American researchers have created a robotic jellyfish, named Robojelly, which not only exhibits characteristics ideal to use in underwater search and rescue operations, but could, theoretically at least, never run out of energy thanks to it being fueled by hydrogen.
Scientists working with the United States Navy have built a new robotic jellyfish that acts as a submarine. The researchers at the University of Texas at Dallas and Virginia Tech say that “Robojelly” may soon be used on spy missions.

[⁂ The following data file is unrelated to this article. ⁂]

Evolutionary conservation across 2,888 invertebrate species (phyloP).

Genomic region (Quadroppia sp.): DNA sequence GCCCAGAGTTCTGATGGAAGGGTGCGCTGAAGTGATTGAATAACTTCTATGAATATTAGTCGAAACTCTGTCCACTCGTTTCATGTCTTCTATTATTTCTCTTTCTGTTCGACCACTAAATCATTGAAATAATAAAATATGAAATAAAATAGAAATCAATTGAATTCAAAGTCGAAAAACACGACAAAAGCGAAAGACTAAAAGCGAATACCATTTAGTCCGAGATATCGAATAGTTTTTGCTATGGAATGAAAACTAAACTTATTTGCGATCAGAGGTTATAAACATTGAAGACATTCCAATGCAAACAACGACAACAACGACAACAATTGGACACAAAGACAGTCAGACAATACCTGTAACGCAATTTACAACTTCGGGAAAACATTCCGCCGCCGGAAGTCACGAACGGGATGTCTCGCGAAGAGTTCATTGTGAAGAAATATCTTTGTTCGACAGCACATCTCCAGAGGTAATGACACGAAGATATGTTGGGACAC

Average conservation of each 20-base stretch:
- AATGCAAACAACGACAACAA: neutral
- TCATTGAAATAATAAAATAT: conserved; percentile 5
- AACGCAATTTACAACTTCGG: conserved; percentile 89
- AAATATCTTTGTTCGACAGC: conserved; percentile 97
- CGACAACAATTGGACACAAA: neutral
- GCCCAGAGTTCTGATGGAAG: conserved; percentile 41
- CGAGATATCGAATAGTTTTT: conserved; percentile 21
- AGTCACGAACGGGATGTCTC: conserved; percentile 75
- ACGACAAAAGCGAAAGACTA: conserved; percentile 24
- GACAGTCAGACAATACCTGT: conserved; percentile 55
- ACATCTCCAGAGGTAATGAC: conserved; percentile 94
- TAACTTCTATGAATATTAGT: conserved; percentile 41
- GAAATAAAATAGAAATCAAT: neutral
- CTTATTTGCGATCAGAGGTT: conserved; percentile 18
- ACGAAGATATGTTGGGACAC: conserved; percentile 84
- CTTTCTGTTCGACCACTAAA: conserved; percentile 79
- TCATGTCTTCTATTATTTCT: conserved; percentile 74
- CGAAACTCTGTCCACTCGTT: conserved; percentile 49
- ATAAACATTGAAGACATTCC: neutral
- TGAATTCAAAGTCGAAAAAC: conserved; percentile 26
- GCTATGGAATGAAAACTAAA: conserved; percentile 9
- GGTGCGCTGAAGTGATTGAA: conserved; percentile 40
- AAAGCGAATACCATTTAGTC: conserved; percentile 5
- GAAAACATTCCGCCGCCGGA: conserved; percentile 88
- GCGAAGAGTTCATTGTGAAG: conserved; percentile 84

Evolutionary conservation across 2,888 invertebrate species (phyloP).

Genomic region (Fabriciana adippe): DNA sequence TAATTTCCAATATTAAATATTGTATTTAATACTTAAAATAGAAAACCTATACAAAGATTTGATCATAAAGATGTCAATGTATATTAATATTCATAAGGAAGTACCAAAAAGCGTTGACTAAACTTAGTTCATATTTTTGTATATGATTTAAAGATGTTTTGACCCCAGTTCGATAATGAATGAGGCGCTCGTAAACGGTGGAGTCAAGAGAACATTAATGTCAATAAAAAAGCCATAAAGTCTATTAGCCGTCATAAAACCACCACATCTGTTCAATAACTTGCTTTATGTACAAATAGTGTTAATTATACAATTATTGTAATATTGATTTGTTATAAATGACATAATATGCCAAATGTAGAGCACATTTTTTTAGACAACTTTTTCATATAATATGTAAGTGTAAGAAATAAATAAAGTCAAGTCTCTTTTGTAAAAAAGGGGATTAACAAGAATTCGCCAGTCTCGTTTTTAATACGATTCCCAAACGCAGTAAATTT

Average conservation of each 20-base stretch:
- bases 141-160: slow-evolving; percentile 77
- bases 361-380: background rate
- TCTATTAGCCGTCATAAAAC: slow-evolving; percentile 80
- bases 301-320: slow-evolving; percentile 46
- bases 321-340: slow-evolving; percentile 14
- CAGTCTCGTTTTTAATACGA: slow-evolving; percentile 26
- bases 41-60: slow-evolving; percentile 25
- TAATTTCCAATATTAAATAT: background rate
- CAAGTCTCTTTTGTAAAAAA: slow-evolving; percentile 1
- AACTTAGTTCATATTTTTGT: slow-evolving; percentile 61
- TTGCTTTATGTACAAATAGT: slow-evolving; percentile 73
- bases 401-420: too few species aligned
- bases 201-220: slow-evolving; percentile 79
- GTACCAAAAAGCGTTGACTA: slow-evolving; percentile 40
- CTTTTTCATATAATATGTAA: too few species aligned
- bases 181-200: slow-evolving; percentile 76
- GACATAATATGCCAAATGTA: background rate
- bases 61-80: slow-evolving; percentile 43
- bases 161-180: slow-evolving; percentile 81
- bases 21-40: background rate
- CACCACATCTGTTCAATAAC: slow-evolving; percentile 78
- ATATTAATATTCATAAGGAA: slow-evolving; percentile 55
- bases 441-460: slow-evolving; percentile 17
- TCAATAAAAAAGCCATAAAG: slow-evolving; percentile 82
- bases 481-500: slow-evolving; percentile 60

“We’ve created an underwater robot that doesn’t need batteries or electricity,” Dr. Yonas Tadesse, assistant professor of mechanical engineering at the University of Texas said, according to The Washington Times. “The only waste released as it travels is more water.”
“Robojelly” runs on hydrogen and oxygen in the water it flows through. It is made up of a rubber silicone dome that expands and contracts, mimicking the movement of an actual jellyfish. Heat-sensitive wires control its movement; they heat up when in contact with hydrogen and oxygen, pulling on strings inside the dome and causing it to contract and expand.
Source: Sami K. Martin for Christian Post.